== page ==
APRIL 12 The origin of Easter is sooo pagan: It falls upon the first Sunday after the first Full Moon following the Vernal Equinox. Know someone with bunnies? Rabbit manure is one of the best fertilizers around.
APRIL 13 Scatter spinach or lettuce seeds around spring bulbs to get extra greens and cover soon-to-be gawky foliage. Plant pansies, snapdragons and other hardy annuals when aspens start leafing out.
APRIL 14 If you need to add iron to your lawn or garden, use Texas greensand. Never, ever use Ironite, which contains arsenic and lead.
APRIL 15 Time to finish pruning summer- and fall-blooming shrubs and deciduous trees, and to plant new ones. Use hydrogen peroxide on wounds on trees, just like you’d use it on yourself.
APRIL 16 Cool film: “The Power of Community: How Cuba Survived Peak Oil.” Cubans share how they transitioned from a highly mechanized, industrial agricultural system to one using organic methods of farming and local, urban gardens. Discussion to follow. 6 p.m. Day-Riverside Library meeting room. Info: TreeUtah, email@example.com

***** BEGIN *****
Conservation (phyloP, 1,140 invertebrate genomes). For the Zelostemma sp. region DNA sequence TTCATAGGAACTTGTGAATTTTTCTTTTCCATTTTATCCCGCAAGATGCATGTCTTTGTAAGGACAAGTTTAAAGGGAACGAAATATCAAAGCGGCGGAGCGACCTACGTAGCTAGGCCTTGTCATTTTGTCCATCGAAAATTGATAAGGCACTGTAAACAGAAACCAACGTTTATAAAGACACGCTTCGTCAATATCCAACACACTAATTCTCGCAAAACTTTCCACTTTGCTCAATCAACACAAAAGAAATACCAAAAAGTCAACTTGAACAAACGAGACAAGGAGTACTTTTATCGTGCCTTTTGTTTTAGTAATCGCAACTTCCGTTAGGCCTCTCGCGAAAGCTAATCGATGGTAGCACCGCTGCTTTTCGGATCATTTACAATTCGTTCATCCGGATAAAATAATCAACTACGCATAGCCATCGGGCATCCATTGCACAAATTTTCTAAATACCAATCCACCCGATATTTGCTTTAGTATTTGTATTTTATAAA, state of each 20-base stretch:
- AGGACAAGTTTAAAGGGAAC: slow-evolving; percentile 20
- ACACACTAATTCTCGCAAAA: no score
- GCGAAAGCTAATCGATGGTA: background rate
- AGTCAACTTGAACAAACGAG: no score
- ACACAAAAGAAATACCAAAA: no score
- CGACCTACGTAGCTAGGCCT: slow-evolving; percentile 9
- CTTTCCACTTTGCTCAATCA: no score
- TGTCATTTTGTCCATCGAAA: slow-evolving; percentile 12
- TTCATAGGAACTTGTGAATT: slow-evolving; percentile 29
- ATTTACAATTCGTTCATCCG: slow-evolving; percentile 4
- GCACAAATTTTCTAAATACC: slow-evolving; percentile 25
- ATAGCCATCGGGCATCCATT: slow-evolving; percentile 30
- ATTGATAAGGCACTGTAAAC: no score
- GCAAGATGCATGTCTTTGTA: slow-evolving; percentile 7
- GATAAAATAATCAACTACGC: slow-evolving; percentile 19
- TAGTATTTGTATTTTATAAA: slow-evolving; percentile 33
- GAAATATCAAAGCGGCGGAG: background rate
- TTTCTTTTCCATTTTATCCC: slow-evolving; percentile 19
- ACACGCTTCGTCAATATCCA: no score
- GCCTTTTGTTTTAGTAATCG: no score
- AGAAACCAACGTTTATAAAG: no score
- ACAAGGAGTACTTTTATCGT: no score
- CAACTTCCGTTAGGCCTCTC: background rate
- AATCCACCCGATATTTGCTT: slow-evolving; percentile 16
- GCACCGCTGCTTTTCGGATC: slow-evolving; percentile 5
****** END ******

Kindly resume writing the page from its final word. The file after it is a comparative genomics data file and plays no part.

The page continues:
APRIL 17 LAST QUARTER MOON. Don’t mulch seedlings or new plants yet; it keeps the soil from warming up.
APRIL 18 Today is the average last snow day. Goldfinches and meadowlarks are trading their drab winter plumage for gold. House finches, kestrels, mourning doves, robins, sparrows, yellow rumped warblers and wrens are mating and nesting.
APRIL 19 Plants love apple cider vinegar. Use one tablespoon per gallon of water on house plants, and about an ounce per gallon as a foliar spray for outdoor plants.
April 20 Phase out or reduce your lawn by spot planting perennials around the edges and slowly working your way in. Clear at least a foot of space for each plant and mulch heavily. Plant either low-growing ground covers, like ajuga, creeping juniper, or moss pink phlox, or taller perennials such as asters, bee balm, goldenrod, hairy penstemon, black-eyed susan, yarrow and ornamental grasses.
APRIL 21 Time to divide crowded summer-blooming perennials, and to give roses a good (organic) feeding and trim.